A decision by the Montana Department of Natural Resource and Conservation (DNRC) to issue a lease to a wind power company, Coyote Wind, has been set aside by the 6th Judicial District Court in Sweet Grass County.
In a Oct. 6 decision, Judge John C. McKeon directed DNRC to conduct more investigation as to the impact of the 79 megawatt energy project and provide a more complete Final Environmental Impact Statement (FEIS).
In 2009, Coyote Wind was the successful bidder on a request for proposal from DNRC to develop wind power on the 640 acres of state-owned trust land in Sweet Grass County. The company proposed placing six to ten wind turbines on the site located three miles northeast of Springdale, which would augment the company's wind development project on an adjacent 2400 acres of private land.
Wild Eagle Mountain Ranch, Rock Creek Ranch, Engwis Investment Company and R. F. Building Company filed suit in March 2010 against DNRC claiming that the state agency failed to issue an FEIS that complies with the Montana Environmental Policy Act. The agency, they further charged, failed to meet other MEPA requirements including the consideration of other alternatives, failing to give consideration to certain environmental impacts, failing to consider cumulative impacts, and to consider "significant new information."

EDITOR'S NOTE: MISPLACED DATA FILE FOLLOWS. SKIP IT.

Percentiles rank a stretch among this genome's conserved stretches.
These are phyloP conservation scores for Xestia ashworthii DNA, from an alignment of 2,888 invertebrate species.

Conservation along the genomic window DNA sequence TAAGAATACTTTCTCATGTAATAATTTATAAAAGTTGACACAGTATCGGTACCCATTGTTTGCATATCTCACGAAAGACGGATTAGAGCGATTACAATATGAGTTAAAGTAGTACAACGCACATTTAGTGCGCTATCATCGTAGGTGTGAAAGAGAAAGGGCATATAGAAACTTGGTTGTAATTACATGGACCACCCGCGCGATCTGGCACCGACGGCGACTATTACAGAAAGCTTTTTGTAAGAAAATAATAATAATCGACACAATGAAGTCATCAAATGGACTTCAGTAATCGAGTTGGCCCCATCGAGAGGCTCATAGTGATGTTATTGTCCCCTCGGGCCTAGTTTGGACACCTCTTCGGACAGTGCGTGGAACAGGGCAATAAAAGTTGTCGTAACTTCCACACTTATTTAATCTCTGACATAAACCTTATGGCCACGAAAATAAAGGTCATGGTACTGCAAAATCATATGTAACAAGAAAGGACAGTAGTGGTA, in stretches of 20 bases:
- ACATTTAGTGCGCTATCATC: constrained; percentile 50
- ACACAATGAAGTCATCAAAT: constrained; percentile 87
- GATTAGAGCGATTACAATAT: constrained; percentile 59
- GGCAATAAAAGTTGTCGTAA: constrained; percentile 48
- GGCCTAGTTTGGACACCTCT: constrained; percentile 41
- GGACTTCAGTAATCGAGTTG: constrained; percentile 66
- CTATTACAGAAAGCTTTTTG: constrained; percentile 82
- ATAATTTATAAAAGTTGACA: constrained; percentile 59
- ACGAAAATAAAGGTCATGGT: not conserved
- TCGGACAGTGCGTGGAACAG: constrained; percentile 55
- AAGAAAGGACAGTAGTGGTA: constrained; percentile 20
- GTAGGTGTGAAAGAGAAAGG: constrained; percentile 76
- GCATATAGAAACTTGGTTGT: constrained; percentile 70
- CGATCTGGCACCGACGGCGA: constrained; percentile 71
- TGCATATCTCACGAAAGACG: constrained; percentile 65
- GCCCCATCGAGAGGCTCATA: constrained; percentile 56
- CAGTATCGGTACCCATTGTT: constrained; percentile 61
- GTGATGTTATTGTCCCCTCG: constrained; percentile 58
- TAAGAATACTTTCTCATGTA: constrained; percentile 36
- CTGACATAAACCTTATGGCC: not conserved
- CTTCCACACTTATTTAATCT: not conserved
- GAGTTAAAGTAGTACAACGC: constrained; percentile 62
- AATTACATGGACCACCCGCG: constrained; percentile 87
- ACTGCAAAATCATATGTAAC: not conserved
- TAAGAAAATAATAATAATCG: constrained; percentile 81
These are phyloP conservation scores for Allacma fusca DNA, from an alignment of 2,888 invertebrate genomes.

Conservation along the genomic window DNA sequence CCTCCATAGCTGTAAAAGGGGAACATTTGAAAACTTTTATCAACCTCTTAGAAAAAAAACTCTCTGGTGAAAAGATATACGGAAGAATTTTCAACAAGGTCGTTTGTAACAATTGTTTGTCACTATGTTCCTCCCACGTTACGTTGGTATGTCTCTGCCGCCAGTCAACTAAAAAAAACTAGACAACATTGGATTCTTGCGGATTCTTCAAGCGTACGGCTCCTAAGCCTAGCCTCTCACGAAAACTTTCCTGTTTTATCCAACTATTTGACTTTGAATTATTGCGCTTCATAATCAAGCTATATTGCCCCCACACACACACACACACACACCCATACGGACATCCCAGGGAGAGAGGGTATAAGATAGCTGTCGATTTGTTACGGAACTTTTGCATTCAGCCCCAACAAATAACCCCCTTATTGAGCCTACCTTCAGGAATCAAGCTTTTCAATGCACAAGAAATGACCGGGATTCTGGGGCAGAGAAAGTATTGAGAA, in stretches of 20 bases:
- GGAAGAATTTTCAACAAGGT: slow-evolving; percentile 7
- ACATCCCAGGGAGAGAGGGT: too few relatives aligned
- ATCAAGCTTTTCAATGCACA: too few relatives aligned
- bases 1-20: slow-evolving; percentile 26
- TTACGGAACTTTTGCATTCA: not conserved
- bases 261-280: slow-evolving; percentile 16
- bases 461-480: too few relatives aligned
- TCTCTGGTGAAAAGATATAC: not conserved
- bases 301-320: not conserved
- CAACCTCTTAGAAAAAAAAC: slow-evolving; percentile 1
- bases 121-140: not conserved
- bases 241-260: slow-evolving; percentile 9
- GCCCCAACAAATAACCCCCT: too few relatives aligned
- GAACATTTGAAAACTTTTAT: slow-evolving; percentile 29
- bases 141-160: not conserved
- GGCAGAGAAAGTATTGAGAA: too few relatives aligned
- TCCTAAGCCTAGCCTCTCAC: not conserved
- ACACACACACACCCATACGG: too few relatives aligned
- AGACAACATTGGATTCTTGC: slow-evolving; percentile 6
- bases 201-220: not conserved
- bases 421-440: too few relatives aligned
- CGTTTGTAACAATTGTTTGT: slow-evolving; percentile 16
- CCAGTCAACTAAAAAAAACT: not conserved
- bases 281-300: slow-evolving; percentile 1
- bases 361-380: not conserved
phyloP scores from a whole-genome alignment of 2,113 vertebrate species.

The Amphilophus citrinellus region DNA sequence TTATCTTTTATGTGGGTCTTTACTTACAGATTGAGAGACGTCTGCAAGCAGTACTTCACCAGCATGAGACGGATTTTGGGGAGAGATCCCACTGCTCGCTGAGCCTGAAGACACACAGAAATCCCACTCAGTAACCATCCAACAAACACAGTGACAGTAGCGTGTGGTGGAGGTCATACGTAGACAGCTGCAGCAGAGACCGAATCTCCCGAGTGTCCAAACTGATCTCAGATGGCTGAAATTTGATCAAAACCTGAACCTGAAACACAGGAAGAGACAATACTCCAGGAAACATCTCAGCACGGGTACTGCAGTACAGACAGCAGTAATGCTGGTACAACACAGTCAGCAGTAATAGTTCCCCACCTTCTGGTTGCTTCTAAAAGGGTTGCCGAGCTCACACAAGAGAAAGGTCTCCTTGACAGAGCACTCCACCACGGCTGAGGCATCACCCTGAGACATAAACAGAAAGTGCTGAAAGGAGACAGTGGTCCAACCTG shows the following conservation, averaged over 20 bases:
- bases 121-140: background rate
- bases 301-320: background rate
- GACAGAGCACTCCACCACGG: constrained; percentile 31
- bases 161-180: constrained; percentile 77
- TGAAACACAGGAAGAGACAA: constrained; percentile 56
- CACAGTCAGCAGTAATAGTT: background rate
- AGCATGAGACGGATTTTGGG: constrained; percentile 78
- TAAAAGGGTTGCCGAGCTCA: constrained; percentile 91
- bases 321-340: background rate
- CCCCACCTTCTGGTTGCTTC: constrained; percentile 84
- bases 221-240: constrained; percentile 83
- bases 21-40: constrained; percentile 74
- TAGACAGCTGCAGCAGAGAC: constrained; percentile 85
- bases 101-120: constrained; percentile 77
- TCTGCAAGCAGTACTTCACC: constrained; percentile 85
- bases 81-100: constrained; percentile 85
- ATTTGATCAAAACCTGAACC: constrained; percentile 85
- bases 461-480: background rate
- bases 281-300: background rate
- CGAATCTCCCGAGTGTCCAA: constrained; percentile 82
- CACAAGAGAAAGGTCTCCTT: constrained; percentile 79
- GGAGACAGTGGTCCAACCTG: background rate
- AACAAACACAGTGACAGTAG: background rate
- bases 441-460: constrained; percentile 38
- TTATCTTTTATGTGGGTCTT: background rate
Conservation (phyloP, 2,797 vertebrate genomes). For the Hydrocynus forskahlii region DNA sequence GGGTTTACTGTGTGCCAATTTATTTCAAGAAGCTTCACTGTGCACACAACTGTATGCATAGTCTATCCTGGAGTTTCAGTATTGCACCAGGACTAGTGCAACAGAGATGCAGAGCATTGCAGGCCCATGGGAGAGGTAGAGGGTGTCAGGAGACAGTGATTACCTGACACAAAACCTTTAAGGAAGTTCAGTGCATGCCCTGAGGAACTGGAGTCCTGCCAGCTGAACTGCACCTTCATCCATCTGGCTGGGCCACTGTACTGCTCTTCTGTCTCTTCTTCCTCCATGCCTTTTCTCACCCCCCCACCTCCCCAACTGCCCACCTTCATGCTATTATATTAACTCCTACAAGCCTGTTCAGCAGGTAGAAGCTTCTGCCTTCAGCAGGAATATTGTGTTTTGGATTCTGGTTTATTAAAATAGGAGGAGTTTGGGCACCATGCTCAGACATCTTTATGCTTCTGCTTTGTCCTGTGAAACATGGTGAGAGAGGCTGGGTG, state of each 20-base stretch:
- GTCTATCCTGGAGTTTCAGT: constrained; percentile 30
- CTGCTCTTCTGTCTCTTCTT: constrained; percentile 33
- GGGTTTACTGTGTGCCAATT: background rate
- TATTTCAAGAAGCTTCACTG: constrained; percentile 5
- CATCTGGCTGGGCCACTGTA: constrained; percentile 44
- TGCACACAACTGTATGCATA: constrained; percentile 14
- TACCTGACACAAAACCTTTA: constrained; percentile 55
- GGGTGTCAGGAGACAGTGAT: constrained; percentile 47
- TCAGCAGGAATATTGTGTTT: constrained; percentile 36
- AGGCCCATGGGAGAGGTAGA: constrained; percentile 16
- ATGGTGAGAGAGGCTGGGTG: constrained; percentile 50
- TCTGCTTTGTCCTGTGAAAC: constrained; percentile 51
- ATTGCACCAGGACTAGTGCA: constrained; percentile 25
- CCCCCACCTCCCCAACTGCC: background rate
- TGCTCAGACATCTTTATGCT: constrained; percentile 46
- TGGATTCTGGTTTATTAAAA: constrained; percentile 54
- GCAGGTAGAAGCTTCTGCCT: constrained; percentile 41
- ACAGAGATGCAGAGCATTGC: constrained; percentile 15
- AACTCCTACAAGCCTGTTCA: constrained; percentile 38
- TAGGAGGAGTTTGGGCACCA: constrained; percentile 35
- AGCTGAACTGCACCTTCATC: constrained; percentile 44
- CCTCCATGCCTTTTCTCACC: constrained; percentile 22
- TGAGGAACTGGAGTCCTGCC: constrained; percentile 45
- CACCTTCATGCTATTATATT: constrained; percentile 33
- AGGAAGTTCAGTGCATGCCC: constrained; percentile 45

Pending before the court were cross motions for summary judgment.
The court rejected DNRC's request to dismiss the case, and upheld that of the plaintiffs. The court remanded the matter back to DNRC for additional investigation and to report under the Montana Environmental Protection Agency (MEPA).
DNRC argued that they did not have to comply with the MEPA requirements due to exemptions in the law, and also because some of the plaintiffs had exceeded the statute of limitations. As to other claims the agency said it had "adequately complied with the procedural requirements of MEPA."
The court declared that DNRC's decision was "arbitrary and capricious and not in compliance with law."
The District Court said that a thorough analysis of the cumulative impacts was lacking, and should include the cumulative impacts that might occur because of potential activity related to an oil and gas lease of the property.